Never, Ever, Quit

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If you read last week’s column, you’ll remember the half hour job of installing a wall sconce night light took me over five hours. If it weren’t for my dad, I would’ve quit after the first hour.

When we were growing up, I lost count how many times he said, “Never, ever, quit.” It was a phrase he repeated after giving us a difficult task, just before one of our many sport events, or as we studied for a big test in school. Never, ever, quit.

Those three words have had a lot to do with forming who I am today. As a kid or an adult, I’ve been true to those words … except once. A long, long time ago while living on that old familiar street not so far away called Flamingo, I did quit something. I quit a game of tag … and it saved my life.

It may seem odd to remember a game of tag played over fifty-six years ago, but it was different than all the rest. Remembering, unfortunately, isn’t my problem. Being able to forget is.

The Wife calls them the screaming meemies. She knows the screaming meemies are around when she is suddenly awakened in the middle of the night by me screaming, thrashing about trying to fight off something in my dreams. Monsters attacking, a distant fire department memory of a horrific call, or Down the Street Bully Brad beating me up have all been fertile earth from which nightmares grow unabated, but not this time.

Last night the screaming meemies came for Yours Truly just after 2:00 a.m., dragging me back to Flamingo to a sunny Saturday afternoon and an ill-fated game of tag.

It was tradition. All the kids who live on Flamingo, even Down the Street Bully Brad, gathered behind Neighbor Thomas’s house on the first Saturday of May. Bully Brad set aside his bullyness and became just a normal kid two times a year, and the annual spring tag game was one of those days.

With fourteen kids and three connected backyards full of huge trees to run and hide behind, the game usually lasted hours. The longest game was over four hours, and that included a time out for lunch. The shortest was an hour. That’s if you don’t count the game I quit. That game started out like all the others, but only lasted ten minutes.

It was a chilly Saturday when Bully Brad was voted to be the first kid who ran around tagging others. Running away from Bully Brad was something I was good at, so I was sure he’d never tag me. Wrong. I was the first and last person that he chased and tagged.

After running around between the three backyards, out of breath and looking for a break, I hid behind a giant pine tree in the back of ours. It wasn’t long before Bully Brad found and tagged me, announcing “You’re It,” and ran away.

I didn’t move. He came back, tagged me again, yelled, “I said you’re it!” and ran away again. Again, I didn’t move.

Then Bully Brad walked back over, punched me in the arm and yelled, “Didn’t you hear me? You’re it, Spitball!!” I looked down at my left foot, then back up at him and said one word. That word caused the meanest kid who ever lived on Flamingo, and everyone else, to run away and make for the shortest spring game of tag in Flamingo Street history.

“Bees.”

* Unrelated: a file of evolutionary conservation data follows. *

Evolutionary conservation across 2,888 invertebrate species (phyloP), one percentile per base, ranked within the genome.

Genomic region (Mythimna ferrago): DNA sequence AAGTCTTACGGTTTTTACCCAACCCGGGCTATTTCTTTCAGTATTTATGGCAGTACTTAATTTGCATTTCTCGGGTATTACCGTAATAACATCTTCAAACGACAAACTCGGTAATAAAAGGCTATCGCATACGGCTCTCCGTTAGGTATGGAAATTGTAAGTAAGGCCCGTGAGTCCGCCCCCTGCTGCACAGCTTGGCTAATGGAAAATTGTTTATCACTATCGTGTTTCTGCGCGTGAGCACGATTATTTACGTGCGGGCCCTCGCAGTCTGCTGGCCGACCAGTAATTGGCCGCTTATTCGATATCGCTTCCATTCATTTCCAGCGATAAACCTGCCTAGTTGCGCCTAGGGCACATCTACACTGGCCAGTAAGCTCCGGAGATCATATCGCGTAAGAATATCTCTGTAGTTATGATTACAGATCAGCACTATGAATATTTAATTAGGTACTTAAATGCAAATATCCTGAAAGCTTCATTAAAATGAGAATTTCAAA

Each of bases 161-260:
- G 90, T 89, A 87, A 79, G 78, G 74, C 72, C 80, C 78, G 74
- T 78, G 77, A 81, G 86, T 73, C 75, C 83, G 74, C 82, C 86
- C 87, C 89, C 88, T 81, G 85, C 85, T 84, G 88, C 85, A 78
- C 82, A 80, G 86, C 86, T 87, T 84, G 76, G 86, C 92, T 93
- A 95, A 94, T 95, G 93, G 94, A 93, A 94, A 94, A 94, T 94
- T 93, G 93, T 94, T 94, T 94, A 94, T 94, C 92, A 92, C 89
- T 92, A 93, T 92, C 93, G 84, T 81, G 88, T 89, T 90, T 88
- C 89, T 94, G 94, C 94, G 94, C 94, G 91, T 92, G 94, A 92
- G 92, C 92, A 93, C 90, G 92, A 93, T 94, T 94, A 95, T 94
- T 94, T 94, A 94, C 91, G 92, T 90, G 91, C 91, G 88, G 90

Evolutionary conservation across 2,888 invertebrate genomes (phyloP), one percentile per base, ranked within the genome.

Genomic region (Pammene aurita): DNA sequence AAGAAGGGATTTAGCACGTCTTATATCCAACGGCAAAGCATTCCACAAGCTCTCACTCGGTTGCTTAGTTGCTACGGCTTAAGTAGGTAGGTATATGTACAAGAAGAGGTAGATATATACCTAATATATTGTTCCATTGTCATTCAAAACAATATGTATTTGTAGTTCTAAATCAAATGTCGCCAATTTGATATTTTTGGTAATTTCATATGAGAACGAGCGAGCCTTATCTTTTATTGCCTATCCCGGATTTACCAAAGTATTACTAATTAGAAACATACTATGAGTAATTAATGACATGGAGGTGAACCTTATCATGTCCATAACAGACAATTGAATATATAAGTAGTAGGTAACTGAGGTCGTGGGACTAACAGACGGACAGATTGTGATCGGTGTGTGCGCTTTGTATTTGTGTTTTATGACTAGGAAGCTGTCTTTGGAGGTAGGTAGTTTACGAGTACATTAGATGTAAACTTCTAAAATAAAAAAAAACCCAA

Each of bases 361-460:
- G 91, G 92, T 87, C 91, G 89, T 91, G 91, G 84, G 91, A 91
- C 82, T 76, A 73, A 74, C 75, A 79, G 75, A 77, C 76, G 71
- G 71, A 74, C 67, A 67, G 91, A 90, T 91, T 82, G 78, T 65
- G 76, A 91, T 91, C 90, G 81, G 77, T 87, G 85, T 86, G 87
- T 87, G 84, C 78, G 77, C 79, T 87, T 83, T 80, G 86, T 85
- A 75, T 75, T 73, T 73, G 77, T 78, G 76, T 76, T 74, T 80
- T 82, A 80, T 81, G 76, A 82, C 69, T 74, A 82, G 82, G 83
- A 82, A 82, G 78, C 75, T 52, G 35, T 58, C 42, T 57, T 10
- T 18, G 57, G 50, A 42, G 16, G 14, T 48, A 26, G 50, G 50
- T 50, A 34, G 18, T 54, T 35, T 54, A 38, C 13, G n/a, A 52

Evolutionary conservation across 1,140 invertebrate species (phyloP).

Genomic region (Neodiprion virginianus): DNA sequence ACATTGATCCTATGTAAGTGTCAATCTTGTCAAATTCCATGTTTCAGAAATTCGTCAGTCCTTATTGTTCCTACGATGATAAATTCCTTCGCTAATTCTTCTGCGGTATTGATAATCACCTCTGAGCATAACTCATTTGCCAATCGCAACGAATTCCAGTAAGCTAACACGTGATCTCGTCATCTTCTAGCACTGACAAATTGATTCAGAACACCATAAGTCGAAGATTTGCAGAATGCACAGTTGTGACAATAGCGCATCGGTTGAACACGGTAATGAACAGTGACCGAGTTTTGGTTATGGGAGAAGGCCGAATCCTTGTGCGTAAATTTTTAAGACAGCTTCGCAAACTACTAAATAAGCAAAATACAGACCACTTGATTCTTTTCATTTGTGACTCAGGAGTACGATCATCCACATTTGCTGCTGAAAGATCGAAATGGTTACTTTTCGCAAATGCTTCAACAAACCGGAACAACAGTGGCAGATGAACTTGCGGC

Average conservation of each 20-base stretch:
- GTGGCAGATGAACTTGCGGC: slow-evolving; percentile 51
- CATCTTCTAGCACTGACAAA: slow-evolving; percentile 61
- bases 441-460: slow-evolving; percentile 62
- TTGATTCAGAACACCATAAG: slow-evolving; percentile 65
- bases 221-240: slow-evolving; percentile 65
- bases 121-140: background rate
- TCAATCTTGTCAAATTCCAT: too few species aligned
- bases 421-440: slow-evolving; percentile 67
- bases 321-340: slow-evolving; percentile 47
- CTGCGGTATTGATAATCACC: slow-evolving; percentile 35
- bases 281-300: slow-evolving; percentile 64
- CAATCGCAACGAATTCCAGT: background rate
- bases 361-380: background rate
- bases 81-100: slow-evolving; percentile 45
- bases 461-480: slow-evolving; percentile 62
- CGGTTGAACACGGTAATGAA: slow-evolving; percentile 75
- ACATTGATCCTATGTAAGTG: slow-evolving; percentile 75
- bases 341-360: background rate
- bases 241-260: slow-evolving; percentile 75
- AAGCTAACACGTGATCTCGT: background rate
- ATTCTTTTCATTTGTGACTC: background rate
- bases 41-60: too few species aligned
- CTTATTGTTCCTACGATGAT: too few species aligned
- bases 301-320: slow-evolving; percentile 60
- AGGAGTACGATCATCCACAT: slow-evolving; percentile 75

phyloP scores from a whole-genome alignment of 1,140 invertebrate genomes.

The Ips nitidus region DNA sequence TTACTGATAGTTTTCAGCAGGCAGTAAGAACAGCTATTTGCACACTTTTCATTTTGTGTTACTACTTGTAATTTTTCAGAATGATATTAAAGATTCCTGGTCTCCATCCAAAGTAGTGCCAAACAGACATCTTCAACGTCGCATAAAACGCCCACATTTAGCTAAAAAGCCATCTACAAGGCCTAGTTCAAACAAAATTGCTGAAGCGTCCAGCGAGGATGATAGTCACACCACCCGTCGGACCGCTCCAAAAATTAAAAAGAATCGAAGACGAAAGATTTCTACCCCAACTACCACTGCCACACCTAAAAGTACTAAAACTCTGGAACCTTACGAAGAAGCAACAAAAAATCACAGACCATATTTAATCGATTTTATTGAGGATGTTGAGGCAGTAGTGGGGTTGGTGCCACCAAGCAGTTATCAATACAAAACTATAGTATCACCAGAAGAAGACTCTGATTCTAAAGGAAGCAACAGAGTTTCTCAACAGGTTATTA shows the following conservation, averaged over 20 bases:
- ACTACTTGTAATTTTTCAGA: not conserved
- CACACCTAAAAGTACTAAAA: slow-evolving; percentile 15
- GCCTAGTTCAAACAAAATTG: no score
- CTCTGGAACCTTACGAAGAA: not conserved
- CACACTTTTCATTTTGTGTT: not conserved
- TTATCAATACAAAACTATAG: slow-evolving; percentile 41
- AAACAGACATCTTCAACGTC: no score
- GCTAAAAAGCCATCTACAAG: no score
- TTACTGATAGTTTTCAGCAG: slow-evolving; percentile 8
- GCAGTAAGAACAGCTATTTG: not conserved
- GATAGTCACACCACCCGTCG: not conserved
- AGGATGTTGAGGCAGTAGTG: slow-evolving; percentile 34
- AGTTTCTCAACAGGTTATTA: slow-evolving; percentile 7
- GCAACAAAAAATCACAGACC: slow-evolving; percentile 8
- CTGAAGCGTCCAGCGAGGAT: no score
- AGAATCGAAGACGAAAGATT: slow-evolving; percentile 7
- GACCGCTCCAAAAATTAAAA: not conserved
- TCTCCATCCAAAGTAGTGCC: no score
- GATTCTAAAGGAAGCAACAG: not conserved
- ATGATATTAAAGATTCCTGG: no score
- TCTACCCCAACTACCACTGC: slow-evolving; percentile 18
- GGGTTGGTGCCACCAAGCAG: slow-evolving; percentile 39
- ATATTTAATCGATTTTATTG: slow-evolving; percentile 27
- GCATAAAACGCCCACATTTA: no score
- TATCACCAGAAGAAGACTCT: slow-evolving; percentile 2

Yes, Dear Reader. Yours Truly was standing on top of the entrance way to an underground nest. It must’ve been a huge nest because I could feel angry bees buzzing, trying to get out from under my tennis shoe. Everyone had run away, even my brothers and The Sister, but I didn’t blame them. If one of them were standing on the world’s largest bee nest calling for help, I’d run away also.

Standing there all alone, I had two options. First, not moving until nighttime when hopefully all the bees were asleep. Second, move and try to outrun an angry swarm. Unfortunately, the decision wasn’t made by me. It was made by a lone bee returning to the hive only to find a giant standing on the entrance to his home. He stung me on my nose causing me to forget for a moment why I wasn’t supposed to move until nightfall. I lifted my foot.

Mom heard me screaming as I was running back up to the house and was standing at the top of the hill to meet me. My brothers and The Sister heard me and were also standing — safely in our living room. Surprisingly, I had indeed outrun all the bees, leaving them far behind … except for the ones that were crawling up inside the leg of my jeans. Note to Readers: Bees are not yellow-jackets.

Bees sting only once and then die, but yellow-jackets can sting multiple times. Don’t slap yellow jackets if you find them crawling up inside your jeans. Trust me, it only makes them mad, and they’ll start to sting you and will never stop! Guess what kind of nest I’d really been standing on?

Outside in our backyard, I was yelling and screaming, slapping, and dancing around while stripping off clothes. The more I took off, the more I aggravated the yellow-jackets and the more they stung.

With my brothers and The Sister laughing from the safety of the living room, I stood right in front of Mom, crying, with no clothes on. It was only after we returned home from seeing the doctor that I found out she too had been stung numerous times.

This is just one of countless examples of how our mom took care of us kids and never once complained. She was always there cleaning our wounds, wiping away our tears and giving those special mom hugs. Our mom’s hugs were magical and helped take away any pain. Her hugs made us feel safe and helped us see that everything would be okay again.

On this Mother’s Day, or any day, hug your mom. Even though our mom has been gone for over forty years, I will never, ever quit remembering all that she did for us kids. And never, ever, quit wanting just one more mom hug to make everything okay.

[Rick Ryckeley has been writing stories since 2001.]